Emerging trends in park and protected area management: A Critical Analysis of the Eastern James Bay Region of Quebec, Canada2005In: Proceedings of the 2004 Northeastern Recreation Research Symposium. Gen. Tech. Rep. NE-326 / [ed] Bricker, Kelly, Newtown Square: U.S. Department of Agriculture, Forest Service, Northeastern Research Station , 2005, p. 263-270Conference paper (Other academic)
  • 32.
    Laven, Daniel
    University of Vermont, USA.
    Emerging Trends in Park and Protected Area Management: A Critical Analysis of the Eastern James Region of Quebec, Canada2004In: Proceedings of the 2004 Northeastern Recreation Research Symposium / [ed] Bricker, Kelly, 2004Conference paper (Refereed)
  • 33.
    Laven, Daniel
    University of Vermont, USA.
    Engaging Diverse Communities through National Heritage Areas2005Conference paper (Other academic)
  • 34.
    Laven, Daniel
    University of Vermont.
    Evaluating National Heritage Areas: Program Analysis and Policy Implications at the Blackstone River Valley National Heritage Corridor2005Conference paper (Other academic)
  • 35.
    Laven, Daniel
    Mid Sweden University, Faculty of Human Sciences, Department of Tourism Studies and Geography.
    Heritage and Peacebuilding: Implications for Tourism2016In: Tourism as a peace promoter among people and countries: Vision or reality? / [ed] Alon Gelbman, Kinneret College on the Sea of Galilee , 2016Conference paper (Other academic)
    Abstract [en]

    This presentation explores the intersection of two theoretical arenas that are increasingly important in today’s unstable world: (i) ‘the tourism and peace agenda’, and (ii) ‘from heritage tourism to heritage development’. After introducing and integrating these theoretical perspectives, the presentation discusses implications for the contemporary tourism sector.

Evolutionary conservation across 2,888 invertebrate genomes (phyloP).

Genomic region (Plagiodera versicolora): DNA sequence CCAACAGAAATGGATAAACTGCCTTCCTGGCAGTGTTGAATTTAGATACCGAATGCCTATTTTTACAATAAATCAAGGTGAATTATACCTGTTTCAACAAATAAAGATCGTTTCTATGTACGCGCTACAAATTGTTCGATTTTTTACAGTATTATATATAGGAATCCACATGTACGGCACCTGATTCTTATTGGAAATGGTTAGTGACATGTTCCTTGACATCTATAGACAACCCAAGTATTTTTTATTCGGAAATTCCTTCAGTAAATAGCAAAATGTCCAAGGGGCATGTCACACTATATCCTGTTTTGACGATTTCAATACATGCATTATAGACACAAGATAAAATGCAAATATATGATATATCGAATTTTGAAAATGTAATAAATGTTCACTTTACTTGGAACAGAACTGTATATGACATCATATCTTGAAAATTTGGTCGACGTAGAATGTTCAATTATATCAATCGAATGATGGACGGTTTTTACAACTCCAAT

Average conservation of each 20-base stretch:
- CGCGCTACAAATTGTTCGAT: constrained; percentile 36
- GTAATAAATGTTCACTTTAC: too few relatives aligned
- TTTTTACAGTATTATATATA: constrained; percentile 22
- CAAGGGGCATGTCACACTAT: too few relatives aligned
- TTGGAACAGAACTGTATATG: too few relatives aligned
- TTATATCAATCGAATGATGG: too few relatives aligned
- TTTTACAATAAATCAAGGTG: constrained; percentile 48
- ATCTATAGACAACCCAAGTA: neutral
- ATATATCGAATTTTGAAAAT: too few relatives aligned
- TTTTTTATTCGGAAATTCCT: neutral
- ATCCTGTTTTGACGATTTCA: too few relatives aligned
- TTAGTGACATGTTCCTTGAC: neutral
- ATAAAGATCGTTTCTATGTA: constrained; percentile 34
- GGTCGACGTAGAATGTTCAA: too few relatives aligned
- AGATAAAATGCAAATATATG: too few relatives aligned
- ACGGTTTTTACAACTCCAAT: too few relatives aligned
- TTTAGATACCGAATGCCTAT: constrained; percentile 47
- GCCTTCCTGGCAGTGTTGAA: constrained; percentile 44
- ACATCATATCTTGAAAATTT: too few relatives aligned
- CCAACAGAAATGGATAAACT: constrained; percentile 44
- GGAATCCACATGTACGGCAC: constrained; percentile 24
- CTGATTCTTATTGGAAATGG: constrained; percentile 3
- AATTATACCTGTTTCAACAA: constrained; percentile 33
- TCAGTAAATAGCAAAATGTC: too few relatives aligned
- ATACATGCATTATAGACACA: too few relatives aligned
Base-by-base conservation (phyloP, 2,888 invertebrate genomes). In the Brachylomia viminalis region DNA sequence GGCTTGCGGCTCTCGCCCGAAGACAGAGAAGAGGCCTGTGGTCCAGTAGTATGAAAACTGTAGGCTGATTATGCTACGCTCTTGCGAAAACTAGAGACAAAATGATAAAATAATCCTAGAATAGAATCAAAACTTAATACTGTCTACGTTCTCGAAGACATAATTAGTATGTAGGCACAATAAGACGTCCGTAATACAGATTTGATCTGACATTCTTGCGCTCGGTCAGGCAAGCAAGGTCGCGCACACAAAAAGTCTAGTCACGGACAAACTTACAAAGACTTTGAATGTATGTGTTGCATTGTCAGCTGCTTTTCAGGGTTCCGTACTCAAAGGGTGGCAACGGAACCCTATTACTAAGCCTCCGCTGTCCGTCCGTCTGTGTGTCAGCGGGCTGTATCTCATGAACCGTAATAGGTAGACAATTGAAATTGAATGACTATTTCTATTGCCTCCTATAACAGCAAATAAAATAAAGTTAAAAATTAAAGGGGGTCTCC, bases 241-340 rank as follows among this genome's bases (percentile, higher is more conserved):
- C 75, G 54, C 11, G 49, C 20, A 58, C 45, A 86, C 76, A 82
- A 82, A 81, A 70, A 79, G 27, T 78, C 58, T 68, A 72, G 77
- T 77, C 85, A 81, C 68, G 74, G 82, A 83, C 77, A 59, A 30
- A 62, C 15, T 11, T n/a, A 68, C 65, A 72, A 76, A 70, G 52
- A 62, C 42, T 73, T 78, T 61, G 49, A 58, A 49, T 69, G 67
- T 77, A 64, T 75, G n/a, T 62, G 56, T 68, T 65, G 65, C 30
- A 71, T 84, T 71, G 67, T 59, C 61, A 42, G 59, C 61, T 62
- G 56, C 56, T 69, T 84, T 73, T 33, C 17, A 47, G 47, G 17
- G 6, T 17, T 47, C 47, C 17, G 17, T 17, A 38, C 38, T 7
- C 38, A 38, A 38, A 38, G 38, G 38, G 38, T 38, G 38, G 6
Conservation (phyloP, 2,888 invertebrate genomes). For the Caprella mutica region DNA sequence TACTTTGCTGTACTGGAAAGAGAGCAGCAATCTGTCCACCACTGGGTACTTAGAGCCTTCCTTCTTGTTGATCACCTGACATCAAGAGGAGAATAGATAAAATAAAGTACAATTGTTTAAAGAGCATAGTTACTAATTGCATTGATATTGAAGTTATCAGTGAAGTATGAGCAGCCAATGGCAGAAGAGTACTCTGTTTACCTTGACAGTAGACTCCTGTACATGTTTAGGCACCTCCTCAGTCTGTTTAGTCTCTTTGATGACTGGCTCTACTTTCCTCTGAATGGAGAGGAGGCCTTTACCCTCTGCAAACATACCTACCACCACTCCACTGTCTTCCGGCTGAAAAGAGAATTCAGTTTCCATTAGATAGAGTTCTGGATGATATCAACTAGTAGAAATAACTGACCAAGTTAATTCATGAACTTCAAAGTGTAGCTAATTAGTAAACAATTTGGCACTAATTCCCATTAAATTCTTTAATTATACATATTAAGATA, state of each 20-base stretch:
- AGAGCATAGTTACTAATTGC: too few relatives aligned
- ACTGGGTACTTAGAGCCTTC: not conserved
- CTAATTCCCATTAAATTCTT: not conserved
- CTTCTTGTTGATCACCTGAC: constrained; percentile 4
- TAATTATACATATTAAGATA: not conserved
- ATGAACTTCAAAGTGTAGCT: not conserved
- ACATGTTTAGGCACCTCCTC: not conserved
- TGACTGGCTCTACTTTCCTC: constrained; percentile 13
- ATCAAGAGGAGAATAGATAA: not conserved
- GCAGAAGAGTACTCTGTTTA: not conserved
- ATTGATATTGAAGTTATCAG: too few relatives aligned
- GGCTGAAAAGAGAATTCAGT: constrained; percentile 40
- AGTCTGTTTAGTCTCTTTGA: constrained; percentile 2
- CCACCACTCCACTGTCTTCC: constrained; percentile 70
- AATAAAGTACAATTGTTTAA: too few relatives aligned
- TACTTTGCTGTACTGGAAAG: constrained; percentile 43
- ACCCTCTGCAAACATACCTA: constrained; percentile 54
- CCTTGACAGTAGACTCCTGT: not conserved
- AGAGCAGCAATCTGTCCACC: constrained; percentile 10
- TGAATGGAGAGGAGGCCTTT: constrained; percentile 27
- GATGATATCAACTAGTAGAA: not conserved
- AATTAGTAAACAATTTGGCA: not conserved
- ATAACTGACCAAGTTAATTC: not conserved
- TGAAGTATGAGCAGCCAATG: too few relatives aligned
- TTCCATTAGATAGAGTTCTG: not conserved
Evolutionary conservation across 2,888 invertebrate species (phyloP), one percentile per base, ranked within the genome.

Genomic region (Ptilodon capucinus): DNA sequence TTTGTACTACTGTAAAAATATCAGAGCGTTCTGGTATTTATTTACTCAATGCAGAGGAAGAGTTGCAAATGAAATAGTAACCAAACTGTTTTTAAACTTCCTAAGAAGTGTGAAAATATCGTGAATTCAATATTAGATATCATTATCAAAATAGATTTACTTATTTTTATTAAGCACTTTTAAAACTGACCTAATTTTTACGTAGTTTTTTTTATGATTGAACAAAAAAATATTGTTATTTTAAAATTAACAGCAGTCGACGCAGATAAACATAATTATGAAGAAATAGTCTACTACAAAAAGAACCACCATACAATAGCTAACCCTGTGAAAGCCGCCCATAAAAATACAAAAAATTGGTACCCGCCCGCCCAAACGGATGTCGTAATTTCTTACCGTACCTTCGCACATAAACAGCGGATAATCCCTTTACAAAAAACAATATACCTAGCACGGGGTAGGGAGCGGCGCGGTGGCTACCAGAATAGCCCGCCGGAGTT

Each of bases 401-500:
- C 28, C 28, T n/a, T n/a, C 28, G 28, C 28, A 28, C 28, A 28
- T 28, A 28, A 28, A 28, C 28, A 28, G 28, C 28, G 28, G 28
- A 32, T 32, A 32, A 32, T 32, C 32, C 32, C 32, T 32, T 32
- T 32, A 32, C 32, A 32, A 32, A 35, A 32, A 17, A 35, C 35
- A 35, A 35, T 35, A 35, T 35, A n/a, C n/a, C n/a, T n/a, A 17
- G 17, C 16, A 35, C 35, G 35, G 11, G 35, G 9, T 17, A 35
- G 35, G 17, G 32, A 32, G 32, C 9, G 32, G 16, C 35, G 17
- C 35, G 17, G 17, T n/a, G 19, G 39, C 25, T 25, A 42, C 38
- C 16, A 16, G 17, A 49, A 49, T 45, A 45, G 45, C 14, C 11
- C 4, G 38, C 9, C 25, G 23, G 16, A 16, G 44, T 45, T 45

Tourism has been described as a social force that can make important contributions to international understanding, cooperation, and global good will in establishing and keeping world peace. As a result, the potential connection between tourism and peace has been investigated in settings around the world. While a number of these studies suggest that tourism can help promote peace, other studies claim that tourism has a negligible or non-existent contribution to peacebuilding. Despite these varied findings, tourism continues to receive attention as a peacebuilding resource from a wide range of national and international policy actors.

     

    Parallel to this interest in ‘tourism as a resource for peace’ has been the growing application of ‘heritage’ in conflict and post-conflict settings. In this context, the use of heritage as a peacebuilding tool has emerged from heritage-oriented theories that address empowerment of the disenfranchised, post-conflict renewal, and resistance to authorized heritage discourses. In practice, the conceptualization of heritage in these terms has led to critical discourse in the museum sector (and the field of museum studies more generally) about institutional responsibility for creating “safe spaces” to explore difficult and contested histories. Interestingly, several exploratory studies suggest that visitors find the ability to engage in contested topics to result in more ‘authentic’ and ‘responsible’ tourism experiences.

     

    This suggests that tourism providers in the heritage sector may be able to offer new and more authentic experiences through development of “safe spaces” that probe contested and difficult histories from multiple perspectives. Such spaces may ultimately help position tourism as a more active agent in peacebuilding efforts.   

  • 36.
    Laven, Daniel
    Mid Sweden University, Faculty of Human Sciences, Department of Tourism Studies and Geography.